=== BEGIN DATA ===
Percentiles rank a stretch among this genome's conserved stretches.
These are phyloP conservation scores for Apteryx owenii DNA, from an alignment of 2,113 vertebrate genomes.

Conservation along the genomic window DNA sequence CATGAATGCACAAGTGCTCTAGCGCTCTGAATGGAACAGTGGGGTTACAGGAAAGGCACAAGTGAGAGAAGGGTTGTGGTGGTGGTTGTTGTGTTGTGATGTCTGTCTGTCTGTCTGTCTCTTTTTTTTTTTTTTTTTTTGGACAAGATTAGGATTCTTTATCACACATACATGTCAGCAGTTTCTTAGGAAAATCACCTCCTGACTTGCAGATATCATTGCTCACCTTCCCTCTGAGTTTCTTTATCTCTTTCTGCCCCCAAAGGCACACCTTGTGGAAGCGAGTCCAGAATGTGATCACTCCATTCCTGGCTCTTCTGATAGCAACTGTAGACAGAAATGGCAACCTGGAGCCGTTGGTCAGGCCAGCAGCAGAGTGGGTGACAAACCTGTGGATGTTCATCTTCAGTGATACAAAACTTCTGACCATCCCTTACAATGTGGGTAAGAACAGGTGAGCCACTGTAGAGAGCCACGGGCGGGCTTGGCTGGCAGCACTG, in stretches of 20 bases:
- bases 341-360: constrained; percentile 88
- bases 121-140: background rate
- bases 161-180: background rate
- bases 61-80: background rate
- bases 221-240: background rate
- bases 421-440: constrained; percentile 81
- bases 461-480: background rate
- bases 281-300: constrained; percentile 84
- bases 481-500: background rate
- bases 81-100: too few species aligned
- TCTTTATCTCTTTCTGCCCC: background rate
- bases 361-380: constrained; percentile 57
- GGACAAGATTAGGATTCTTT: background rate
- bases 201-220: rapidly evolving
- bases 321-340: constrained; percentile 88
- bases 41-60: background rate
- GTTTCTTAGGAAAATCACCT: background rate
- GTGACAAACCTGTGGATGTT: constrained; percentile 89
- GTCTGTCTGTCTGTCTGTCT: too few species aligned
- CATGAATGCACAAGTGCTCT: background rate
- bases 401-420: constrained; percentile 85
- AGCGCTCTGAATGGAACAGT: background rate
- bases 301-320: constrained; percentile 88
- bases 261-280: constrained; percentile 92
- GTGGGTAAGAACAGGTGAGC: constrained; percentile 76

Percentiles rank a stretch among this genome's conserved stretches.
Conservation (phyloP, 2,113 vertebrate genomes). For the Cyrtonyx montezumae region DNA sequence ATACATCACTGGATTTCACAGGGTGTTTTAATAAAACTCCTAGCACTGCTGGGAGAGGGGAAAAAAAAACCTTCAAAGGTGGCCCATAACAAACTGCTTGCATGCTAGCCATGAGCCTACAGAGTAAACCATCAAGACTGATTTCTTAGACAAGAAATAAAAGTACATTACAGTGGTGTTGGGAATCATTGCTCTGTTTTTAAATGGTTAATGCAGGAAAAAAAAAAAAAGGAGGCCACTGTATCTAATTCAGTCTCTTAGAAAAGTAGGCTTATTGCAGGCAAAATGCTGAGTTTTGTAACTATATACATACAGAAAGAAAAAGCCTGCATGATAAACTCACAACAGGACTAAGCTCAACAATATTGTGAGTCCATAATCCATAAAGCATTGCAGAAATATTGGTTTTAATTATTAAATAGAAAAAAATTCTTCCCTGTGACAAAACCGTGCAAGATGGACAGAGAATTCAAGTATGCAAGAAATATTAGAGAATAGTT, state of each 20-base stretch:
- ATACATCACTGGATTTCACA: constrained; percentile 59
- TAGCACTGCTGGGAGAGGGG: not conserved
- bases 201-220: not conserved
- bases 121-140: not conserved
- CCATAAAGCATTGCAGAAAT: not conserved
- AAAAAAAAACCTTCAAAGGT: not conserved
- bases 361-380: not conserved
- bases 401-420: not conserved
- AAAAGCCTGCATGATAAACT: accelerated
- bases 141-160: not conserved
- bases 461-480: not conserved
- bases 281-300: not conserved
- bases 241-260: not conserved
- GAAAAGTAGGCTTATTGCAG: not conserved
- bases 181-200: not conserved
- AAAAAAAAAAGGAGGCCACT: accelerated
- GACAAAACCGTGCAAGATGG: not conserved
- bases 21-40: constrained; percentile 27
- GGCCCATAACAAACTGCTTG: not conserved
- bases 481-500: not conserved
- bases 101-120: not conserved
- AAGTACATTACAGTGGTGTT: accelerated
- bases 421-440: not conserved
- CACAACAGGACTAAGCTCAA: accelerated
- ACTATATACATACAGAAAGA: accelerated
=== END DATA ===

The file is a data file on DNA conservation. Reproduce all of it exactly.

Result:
Percentiles rank a stretch among this genome's conserved stretches.
These are phyloP conservation scores for Apteryx owenii DNA, from an alignment of 2,113 vertebrate genomes.

Conservation along the genomic window DNA sequence CATGAATGCACAAGTGCTCTAGCGCTCTGAATGGAACAGTGGGGTTACAGGAAAGGCACAAGTGAGAGAAGGGTTGTGGTGGTGGTTGTTGTGTTGTGATGTCTGTCTGTCTGTCTGTCTCTTTTTTTTTTTTTTTTTTTGGACAAGATTAGGATTCTTTATCACACATACATGTCAGCAGTTTCTTAGGAAAATCACCTCCTGACTTGCAGATATCATTGCTCACCTTCCCTCTGAGTTTCTTTATCTCTTTCTGCCCCCAAAGGCACACCTTGTGGAAGCGAGTCCAGAATGTGATCACTCCATTCCTGGCTCTTCTGATAGCAACTGTAGACAGAAATGGCAACCTGGAGCCGTTGGTCAGGCCAGCAGCAGAGTGGGTGACAAACCTGTGGATGTTCATCTTCAGTGATACAAAACTTCTGACCATCCCTTACAATGTGGGTAAGAACAGGTGAGCCACTGTAGAGAGCCACGGGCGGGCTTGGCTGGCAGCACTG, in stretches of 20 bases:
- bases 341-360: constrained; percentile 88
- bases 121-140: background rate
- bases 161-180: background rate
- bases 61-80: background rate
- bases 221-240: background rate
- bases 421-440: constrained; percentile 81
- bases 461-480: background rate
- bases 281-300: constrained; percentile 84
- bases 481-500: background rate
- bases 81-100: too few species aligned
- TCTTTATCTCTTTCTGCCCC: background rate
- bases 361-380: constrained; percentile 57
- GGACAAGATTAGGATTCTTT: background rate
- bases 201-220: rapidly evolving
- bases 321-340: constrained; percentile 88
- bases 41-60: background rate
- GTTTCTTAGGAAAATCACCT: background rate
- GTGACAAACCTGTGGATGTT: constrained; percentile 89
- GTCTGTCTGTCTGTCTGTCT: too few species aligned
- CATGAATGCACAAGTGCTCT: background rate
- bases 401-420: constrained; percentile 85
- AGCGCTCTGAATGGAACAGT: background rate
- bases 301-320: constrained; percentile 88
- bases 261-280: constrained; percentile 92
- GTGGGTAAGAACAGGTGAGC: constrained; percentile 76

Percentiles rank a stretch among this genome's conserved stretches.
Conservation (phyloP, 2,113 vertebrate genomes). For the Cyrtonyx montezumae region DNA sequence ATACATCACTGGATTTCACAGGGTGTTTTAATAAAACTCCTAGCACTGCTGGGAGAGGGGAAAAAAAAACCTTCAAAGGTGGCCCATAACAAACTGCTTGCATGCTAGCCATGAGCCTACAGAGTAAACCATCAAGACTGATTTCTTAGACAAGAAATAAAAGTACATTACAGTGGTGTTGGGAATCATTGCTCTGTTTTTAAATGGTTAATGCAGGAAAAAAAAAAAAAGGAGGCCACTGTATCTAATTCAGTCTCTTAGAAAAGTAGGCTTATTGCAGGCAAAATGCTGAGTTTTGTAACTATATACATACAGAAAGAAAAAGCCTGCATGATAAACTCACAACAGGACTAAGCTCAACAATATTGTGAGTCCATAATCCATAAAGCATTGCAGAAATATTGGTTTTAATTATTAAATAGAAAAAAATTCTTCCCTGTGACAAAACCGTGCAAGATGGACAGAGAATTCAAGTATGCAAGAAATATTAGAGAATAGTT, state of each 20-base stretch:
- ATACATCACTGGATTTCACA: constrained; percentile 59
- TAGCACTGCTGGGAGAGGGG: not conserved
- bases 201-220: not conserved
- bases 121-140: not conserved
- CCATAAAGCATTGCAGAAAT: not conserved
- AAAAAAAAACCTTCAAAGGT: not conserved
- bases 361-380: not conserved
- bases 401-420: not conserved
- AAAAGCCTGCATGATAAACT: accelerated
- bases 141-160: not conserved
- bases 461-480: not conserved
- bases 281-300: not conserved
- bases 241-260: not conserved
- GAAAAGTAGGCTTATTGCAG: not conserved
- bases 181-200: not conserved
- AAAAAAAAAAGGAGGCCACT: accelerated
- GACAAAACCGTGCAAGATGG: not conserved
- bases 21-40: constrained; percentile 27
- GGCCCATAACAAACTGCTTG: not conserved
- bases 481-500: not conserved
- bases 101-120: not conserved
- AAGTACATTACAGTGGTGTT: accelerated
- bases 421-440: not conserved
- CACAACAGGACTAAGCTCAA: accelerated
- ACTATATACATACAGAAAGA: accelerated